HBO finally embraces new media this week as it offers up episodes for sale on iTunes. For now, they are only selling shows that have gone off the air, like Deadwood, The Sopranos, Flight of the Conchords, Rome, and The Wire. The really desirable episodes, though, won’t be turning up on iTunes any time soon because why buy the cow when you are still paying monthly for the whole herd?
HBO cannot really afford to split off its exclusive programming to lowly iTunes users, otherwise why would any of us fools shell out the extra dough to have HBO every day? Many of the great HBO series’ are available on DVD and can be purchased by season, which makes the iTunes thing seem a little strange. On the other hand, it being almost summer, many a traveler might decide this is just the time to catch up on that talked about show The Wire on their iPod or laptop while flying over the ocean to Europe. That doesn’t sound half bad actually.
Entertainment is slowly edging us out of living rooms and many agree that the future is in little handheld devices that function as entertainment, shopping portals and communication devices. How long before we get rid of this technology altogether and simply have chips and hard drives embedded in our flesh? Entertainment literally in the palm of your hand?
Perhaps that’s a tad dramatic. After all, it’s only a slight weakness in HBO’s hard shell and not the end of all things holy. Addicted viewers still have to stay subscribed to the cable channel in order to see first run episodes of Big Love. HBO is losing nothing by exposing their programming to the iTunes crowd. They’re managing to put their product into the long tail of digital media, thus ensuring a broader fan base.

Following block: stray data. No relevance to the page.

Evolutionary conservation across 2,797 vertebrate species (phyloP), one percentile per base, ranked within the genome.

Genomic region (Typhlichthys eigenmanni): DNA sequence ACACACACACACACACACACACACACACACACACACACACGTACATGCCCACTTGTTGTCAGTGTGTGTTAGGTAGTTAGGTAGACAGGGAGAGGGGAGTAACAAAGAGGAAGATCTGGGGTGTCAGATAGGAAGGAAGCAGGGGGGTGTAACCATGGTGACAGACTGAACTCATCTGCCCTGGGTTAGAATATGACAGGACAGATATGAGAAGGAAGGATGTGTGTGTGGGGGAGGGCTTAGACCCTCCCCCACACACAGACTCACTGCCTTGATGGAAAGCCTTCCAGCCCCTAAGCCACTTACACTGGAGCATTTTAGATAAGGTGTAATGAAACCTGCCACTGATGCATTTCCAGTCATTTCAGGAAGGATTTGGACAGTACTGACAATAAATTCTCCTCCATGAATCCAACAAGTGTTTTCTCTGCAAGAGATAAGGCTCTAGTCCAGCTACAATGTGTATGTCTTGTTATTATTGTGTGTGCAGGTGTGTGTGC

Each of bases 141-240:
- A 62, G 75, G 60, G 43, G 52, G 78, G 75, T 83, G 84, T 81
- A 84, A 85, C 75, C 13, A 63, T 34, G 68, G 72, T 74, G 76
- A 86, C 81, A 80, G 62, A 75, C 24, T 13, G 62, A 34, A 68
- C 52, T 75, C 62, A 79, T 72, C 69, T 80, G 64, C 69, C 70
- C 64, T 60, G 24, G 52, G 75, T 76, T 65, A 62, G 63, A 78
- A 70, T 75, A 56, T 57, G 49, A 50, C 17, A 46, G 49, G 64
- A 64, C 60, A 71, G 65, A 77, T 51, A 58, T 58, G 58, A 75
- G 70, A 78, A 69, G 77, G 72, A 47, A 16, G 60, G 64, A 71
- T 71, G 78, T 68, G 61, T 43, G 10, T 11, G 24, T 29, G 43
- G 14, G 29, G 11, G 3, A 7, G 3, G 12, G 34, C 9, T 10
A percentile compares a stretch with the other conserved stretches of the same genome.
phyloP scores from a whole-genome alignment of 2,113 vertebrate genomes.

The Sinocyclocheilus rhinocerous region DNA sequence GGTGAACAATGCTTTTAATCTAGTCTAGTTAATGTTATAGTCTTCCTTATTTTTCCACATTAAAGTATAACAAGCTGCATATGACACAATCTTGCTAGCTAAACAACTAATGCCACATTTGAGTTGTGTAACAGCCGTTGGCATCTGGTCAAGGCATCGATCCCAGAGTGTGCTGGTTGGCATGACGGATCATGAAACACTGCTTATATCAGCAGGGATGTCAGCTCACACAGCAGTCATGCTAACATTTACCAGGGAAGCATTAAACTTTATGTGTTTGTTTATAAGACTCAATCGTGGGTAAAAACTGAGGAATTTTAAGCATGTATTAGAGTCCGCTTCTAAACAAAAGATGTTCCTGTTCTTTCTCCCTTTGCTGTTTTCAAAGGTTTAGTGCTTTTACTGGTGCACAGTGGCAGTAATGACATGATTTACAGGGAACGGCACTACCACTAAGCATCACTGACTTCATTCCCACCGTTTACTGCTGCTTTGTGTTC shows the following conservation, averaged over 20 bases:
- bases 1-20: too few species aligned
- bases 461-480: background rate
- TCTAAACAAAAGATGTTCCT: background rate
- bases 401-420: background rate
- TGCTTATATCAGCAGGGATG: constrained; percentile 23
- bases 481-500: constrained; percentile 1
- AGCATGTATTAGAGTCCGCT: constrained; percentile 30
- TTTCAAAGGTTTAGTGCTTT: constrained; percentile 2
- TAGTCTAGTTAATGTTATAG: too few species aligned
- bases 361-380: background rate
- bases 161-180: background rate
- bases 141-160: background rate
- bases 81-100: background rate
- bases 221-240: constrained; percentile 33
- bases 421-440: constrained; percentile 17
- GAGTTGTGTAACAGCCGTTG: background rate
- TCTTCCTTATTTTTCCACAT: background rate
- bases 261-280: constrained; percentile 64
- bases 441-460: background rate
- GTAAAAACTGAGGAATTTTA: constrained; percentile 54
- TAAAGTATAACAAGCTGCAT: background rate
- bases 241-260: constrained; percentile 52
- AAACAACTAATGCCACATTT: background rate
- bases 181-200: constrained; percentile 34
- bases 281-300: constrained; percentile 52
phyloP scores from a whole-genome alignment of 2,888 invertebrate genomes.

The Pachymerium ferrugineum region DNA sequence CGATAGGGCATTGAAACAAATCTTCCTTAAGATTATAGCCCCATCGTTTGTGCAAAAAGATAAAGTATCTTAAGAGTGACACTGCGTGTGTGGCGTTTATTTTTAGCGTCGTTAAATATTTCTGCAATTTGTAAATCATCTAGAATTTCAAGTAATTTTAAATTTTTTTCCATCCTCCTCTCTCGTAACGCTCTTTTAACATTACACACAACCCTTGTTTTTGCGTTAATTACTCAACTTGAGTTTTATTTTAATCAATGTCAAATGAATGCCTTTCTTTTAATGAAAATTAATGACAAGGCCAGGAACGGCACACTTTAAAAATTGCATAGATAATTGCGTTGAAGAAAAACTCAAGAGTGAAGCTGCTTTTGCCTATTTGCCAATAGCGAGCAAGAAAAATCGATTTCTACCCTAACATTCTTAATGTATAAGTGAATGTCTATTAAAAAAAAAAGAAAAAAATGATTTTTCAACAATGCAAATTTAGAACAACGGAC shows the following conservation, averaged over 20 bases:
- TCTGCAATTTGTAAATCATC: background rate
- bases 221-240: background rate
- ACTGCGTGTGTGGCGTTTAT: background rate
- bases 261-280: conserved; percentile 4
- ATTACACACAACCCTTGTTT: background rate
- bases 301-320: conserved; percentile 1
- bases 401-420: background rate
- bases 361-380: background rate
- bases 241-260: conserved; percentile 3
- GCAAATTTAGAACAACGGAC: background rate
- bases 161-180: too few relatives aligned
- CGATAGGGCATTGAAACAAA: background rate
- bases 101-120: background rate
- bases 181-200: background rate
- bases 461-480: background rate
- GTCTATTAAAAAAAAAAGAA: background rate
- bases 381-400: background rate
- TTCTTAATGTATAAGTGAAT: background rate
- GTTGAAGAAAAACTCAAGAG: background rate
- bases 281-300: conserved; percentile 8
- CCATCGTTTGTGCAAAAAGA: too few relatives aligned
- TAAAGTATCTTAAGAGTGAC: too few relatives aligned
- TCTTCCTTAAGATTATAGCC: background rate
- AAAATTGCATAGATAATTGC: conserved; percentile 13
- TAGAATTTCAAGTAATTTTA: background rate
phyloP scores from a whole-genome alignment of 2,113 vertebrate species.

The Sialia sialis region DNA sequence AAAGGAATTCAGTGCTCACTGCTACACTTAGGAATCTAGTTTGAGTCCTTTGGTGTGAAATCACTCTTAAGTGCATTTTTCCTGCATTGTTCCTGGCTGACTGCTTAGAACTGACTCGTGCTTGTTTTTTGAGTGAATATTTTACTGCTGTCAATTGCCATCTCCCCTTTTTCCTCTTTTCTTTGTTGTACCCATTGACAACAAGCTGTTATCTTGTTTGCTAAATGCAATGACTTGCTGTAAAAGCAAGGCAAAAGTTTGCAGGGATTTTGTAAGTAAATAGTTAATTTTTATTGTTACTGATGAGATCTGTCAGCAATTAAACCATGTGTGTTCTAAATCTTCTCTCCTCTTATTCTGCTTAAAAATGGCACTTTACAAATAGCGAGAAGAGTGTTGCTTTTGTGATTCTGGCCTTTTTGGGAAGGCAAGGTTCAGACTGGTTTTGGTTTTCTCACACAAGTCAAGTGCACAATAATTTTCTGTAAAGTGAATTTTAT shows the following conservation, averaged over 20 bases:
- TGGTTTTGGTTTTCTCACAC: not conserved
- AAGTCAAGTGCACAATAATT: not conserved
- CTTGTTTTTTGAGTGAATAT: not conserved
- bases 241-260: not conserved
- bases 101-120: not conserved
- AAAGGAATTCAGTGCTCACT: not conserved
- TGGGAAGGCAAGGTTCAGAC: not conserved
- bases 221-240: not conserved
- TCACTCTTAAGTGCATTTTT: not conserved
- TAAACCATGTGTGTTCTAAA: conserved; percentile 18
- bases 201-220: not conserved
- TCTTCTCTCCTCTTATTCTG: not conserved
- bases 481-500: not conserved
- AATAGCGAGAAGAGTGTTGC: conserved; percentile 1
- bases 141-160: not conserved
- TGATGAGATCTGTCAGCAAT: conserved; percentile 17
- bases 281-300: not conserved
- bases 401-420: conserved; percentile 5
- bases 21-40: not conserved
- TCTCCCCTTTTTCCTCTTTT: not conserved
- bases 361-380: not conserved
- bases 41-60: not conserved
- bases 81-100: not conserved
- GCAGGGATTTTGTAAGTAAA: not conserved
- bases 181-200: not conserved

iTunes will sell each episode for $2.99, a dollar more than the usual TV download. It is also something that can only be watched via iTunes and one that can’t be burned onto a DVD (although there’s always the possibility some hacker will find a way around this as veteran net users well know). You pay, you watch, end of story.
It seems awfully restrictive for episodes that aren’t going to be hotly sought after, certainly nothing like the chaos more desirable programming would offer, if, say, Entourage was available. Still, there is something exciting about being to log on to iTunes and see an ad for the complete season of Sex and the City, which just happens to collide with the release date of the feature film of the series. There is something empowering about being able to choose what you want to watch and when, watching for the pure pleasure of it, on your own time, on your own dime.
For now, this will do. Time will tell whether HBO will decide to expand its offerings. The network is an added monthly cost in these difficult economic times and the brand must be protected. After all, “It’s not TV. It’s HBO.”